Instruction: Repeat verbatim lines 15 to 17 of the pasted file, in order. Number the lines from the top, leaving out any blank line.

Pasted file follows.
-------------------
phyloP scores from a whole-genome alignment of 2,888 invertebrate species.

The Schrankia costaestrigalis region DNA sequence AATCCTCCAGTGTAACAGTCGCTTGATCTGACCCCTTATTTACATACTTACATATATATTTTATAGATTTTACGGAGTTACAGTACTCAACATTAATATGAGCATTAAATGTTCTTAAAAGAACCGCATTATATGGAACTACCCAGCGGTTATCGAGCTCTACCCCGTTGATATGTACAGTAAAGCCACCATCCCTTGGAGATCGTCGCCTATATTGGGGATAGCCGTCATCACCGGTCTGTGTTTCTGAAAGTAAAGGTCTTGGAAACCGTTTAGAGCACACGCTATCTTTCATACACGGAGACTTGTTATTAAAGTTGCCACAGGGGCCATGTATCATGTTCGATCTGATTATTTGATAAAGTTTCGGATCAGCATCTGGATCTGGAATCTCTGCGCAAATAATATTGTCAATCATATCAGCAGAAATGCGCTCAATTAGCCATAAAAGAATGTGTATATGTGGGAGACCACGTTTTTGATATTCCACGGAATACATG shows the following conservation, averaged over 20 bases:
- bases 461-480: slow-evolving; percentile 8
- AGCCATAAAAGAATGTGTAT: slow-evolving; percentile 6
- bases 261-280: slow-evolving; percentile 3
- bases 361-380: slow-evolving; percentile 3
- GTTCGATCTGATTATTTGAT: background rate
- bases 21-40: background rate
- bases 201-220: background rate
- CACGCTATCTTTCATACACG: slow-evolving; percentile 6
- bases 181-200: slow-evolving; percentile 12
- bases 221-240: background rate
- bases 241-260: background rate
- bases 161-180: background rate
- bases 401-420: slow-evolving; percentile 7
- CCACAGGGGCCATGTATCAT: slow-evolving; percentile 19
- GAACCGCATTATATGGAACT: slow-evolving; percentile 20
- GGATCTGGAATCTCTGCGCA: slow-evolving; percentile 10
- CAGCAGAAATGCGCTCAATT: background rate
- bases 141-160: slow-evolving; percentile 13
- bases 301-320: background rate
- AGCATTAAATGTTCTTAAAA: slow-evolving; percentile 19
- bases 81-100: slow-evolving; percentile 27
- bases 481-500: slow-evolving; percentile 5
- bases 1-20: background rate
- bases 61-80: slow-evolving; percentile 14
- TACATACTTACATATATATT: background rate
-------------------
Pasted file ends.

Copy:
- bases 401-420: slow-evolving; percentile 7
- CCACAGGGGCCATGTATCAT: slow-evolving; percentile 19
- GAACCGCATTATATGGAACT: slow-evolving; percentile 20